vote for the amendment moved by the hon. member from Rouville (Mr. Lemieux), but moreover, I deem it incumbent on me to say a few words in this connection, after all, it is well that the country should know where we are at in regard to this clause. [DOT]

The original clause as it was amended at the request of the Prime Minister, the proposer of the Bill, must have been good since it was agreed upon by the House, and if my memory serves me right, when the amendment moved by the Prime Minister has been submitted to the approval of the House, the hon. members oh the other side were pleased to come and ask us not only to refrain from putting difficulties in the way, but even to further its enactment, for they said they had found it hard to have it agreed to. Consequently I believe if is well that the people of this country should be acquainted with what is going on here and with the reasons which may have induced the Prime Minister to so amend his own amendment and to turn about. I deem it my duty to say that the clause as amended by the Prime Minister himself - should remain in the Bill and that there is no reason whatever to revert now to the former clause as the amendment which he had moved was the one which in his own words was to be retained in the Act.

Topic:   QUESTIONS.
Subtopic:   MILITARY SERVICE ACT, 1917.
Permalink
CON

Robert Laird Borden (Prime Minister; Secretary of State for External Affairs; President of the Privy Council)

Conservative (1867-1942)

Sir ROBERT BORDEN:

My hon. friend (Mr. Lemieux) is not quite frank in quoting in his amendement the words to be found in the United States Act. The wording of the United States Act is:

Students who at the time of the approval of this Act are preparing for the ministry in recognized theological or divinity schools.

My hon. friend proposes this amendment and wishes us to understand it to be the same.

Including students preparing for the minis try in any recognized theological or divinity school.

This is not the same thing as the United States enactment, and my hon. friend knows perfectly well it is not the same. If he proposes that the exact enactment of the United States should be followed, he might be good enough to consider what the effect would be.. If we follow the precedent of the United States, we must strike out the words: " members of any recognized order of an exclusively religious character." Does my hon. friend desire to have these words excluded? I do not

think they are found in the United States

Act.

Topic:   QUESTIONS.
Subtopic:   MILITARY SERVICE ACT, 1917.
Permalink
LIB

Rodolphe Lemieux

Liberal

Mr. LEMIEUX:

I will send the official bulletin to my right hon. friend.

Topic:   QUESTIONS.
Subtopic:   MILITARY SERVICE ACT, 1917.
Permalink
CON

Robert Laird Borden (Prime Minister; Secretary of State for External Affairs; President of the Privy Council)

Conservative (1867-1942)

Sir ROBERT BORDEN:

I have the Act

before me.

Topic:   QUESTIONS.
Subtopic:   MILITARY SERVICE ACT, 1917.
Permalink
LIB

Rodolphe Lemieux

Liberal

Mr. LEMIEUX:

I have a copy of the

official bulletin containing information for persons registering under the selective draft issued at Washington on the 9th. I will send it to my right hon. friend.

Topic:   QUESTIONS.
Subtopic:   MILITARY SERVICE ACT, 1917.
Permalink
CON

Robert Laird Borden (Prime Minister; Secretary of State for External Affairs; President of the Privy Council)

Conservative (1867-1942)

Sir ROBERT BORDEN:

I will leave that for a moment until I investigate. My hon. friend says that he has some information which is not consistent with my view. But he has not adopted the provisions of the United States Act for he is leaving out the limitation to which I have alluded and which confines the operation of the section in the United States to those who were recognized students in a divinity 'school at the time the Act went into effect, a very different thing indeed from what my hon. friend suggests.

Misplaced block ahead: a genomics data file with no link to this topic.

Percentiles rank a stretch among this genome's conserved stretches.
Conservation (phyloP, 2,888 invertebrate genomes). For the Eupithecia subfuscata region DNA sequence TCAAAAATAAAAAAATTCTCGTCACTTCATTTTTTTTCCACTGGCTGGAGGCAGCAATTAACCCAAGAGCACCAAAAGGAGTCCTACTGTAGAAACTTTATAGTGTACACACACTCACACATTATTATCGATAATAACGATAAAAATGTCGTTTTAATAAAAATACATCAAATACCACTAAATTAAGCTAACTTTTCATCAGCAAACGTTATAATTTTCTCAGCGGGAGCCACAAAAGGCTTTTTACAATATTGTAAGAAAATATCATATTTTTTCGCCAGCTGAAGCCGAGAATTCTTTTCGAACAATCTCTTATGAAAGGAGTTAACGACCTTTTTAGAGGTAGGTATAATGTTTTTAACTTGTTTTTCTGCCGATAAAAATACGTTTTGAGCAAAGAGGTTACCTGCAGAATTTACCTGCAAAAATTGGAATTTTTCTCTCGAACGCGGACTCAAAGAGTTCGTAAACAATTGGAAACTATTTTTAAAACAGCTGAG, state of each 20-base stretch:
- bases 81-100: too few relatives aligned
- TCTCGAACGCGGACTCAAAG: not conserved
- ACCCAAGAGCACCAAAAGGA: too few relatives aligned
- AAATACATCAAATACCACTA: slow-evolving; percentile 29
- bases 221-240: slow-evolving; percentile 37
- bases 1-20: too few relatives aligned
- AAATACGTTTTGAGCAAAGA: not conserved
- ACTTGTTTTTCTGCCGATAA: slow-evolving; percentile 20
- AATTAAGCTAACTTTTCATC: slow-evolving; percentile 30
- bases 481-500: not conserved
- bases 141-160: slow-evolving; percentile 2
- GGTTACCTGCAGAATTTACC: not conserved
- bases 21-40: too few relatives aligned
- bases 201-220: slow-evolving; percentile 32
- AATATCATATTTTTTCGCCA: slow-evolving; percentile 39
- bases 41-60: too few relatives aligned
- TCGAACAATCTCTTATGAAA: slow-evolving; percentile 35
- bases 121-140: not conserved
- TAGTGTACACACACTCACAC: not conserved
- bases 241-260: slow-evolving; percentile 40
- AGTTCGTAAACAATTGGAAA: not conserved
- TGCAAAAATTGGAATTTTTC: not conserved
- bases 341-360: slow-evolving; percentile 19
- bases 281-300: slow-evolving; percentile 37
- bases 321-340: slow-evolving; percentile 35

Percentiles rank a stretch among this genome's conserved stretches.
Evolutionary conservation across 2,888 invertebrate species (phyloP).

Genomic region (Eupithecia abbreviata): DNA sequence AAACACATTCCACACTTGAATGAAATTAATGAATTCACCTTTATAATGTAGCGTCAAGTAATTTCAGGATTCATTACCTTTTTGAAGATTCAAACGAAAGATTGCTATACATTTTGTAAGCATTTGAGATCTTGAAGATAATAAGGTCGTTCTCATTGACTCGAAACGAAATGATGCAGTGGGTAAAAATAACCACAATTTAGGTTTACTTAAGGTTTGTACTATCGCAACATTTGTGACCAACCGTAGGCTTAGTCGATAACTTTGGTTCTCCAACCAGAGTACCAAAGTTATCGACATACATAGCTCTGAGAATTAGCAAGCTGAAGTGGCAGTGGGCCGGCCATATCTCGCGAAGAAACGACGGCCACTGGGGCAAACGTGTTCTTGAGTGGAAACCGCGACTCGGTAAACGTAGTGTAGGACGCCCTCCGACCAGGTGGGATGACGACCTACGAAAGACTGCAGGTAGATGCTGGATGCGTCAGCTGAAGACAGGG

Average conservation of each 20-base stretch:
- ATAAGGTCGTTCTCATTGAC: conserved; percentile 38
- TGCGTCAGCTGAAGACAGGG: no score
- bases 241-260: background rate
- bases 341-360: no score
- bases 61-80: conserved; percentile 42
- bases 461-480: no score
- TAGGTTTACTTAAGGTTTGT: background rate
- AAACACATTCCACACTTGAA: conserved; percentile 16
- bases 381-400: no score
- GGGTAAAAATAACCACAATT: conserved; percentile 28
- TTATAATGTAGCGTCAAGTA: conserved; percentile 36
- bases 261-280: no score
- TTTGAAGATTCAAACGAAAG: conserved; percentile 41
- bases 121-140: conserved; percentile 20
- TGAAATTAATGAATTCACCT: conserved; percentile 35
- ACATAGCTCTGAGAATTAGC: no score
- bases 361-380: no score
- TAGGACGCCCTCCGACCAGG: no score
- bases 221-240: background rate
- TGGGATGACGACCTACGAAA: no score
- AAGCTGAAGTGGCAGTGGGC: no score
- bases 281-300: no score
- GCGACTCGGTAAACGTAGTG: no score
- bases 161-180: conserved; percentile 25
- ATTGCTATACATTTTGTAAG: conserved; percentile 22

Topic:   QUESTIONS.
Subtopic:   MILITARY SERVICE ACT, 1917.
Permalink
LIB

Rodolphe Lemieux

Liberal

Mr. LEMIEUX:

I bad penned my amendment before suggesting a moment ago-

Topic:   QUESTIONS.
Subtopic:   MILITARY SERVICE ACT, 1917.
Permalink
?

Some hon. MEMBERS:

Oh, oh.

Topic:   QUESTIONS.
Subtopic:   MILITARY SERVICE ACT, 1917.
Permalink
LIB

Rodolphe Lemieux

Liberal

Mr. LEMIEUX:

What is the matter? I had penned my amendment and had put it into the hands of the Prime Minister before 1 suggested that date might be fixed. I have no objection to a date being fixed, if the committee will accept the American text.

Topic:   QUESTIONS.
Subtopic:   MILITARY SERVICE ACT, 1917.
Permalink
CON

Robert Laird Borden (Prime Minister; Secretary of State for External Affairs; President of the Privy Council)

Conservative (1867-1942)

Sir ROBERT BORDEN:

If the date were fixed as the 6th July, according to my information, it would be of absolutely no service whatever because it would not include persons who are divinity students. According to my information, after -they have been engaged in study for a year -as divim ity -students, they pass to the minor orders of clergy -and they are covered by the word "clergy".

Topic:   QUESTIONS.
Subtopic:   MILITARY SERVICE ACT, 1917.
Permalink
LIB

Wilfrid Laurier (Leader of the Official Opposition)

Liberal

Sir WILFRID LAURIER:

Not necessarily.

Topic:   QUESTIONS.
Subtopic:   MILITARY SERVICE ACT, 1917.
Permalink
CON

Robert Laird Borden (Prime Minister; Secretary of State for External Affairs; President of the Privy Council)

Conservative (1867-1942)

Sir ROBERT BORDEN:

I am so informed. My right hon. friend's information wpuld .possibly be more reliable than my own, but I think my information is accurate.

Topic:   QUESTIONS.
Subtopic:   MILITARY SERVICE ACT, 1917.
Permalink
LIB

Wilfrid Laurier (Leader of the Official Opposition)

Liberal

Sir WILFRID LAURIER:

The criticism offered toy my right -hon. friend the Prime Minister to the -amendment proposed by my hon. friend from Rouville (Mr. Lemieux) is purely verbal and technical. If

we accept the idea it is easy to frame a clause which will express it. The only thing that my hon. friend from R.ouville contends-and I venture to affirm and support his contention-is that theological students, a class which is well known at least in one province of the Dominion, should be exempted as they 'are exempted by the words in the amendment which was adopted the last time we had this Bill before the committee. Whether the amendment is accepted or not makes a vast difference. In the United States that class of young men is excepted from the operation of the law. In the. United States they exempt divinity students and students in theology. Under this Bill, if my hon. friend's amendment is not adopted, they will not be exempted. I would suggest to my right hon, friend that the relations between the United States and Canada are very close. The system of selfgovernment is very much the same; the interchange of commerce is becoming every day more diffused; we are fighting for the same cause, and I would suggest that this is creating a great contrast between the legislation of the United States and our own legislation.

Topic:   QUESTIONS.
Subtopic:   MILITARY SERVICE ACT, 1917.
Permalink

July 19, 1917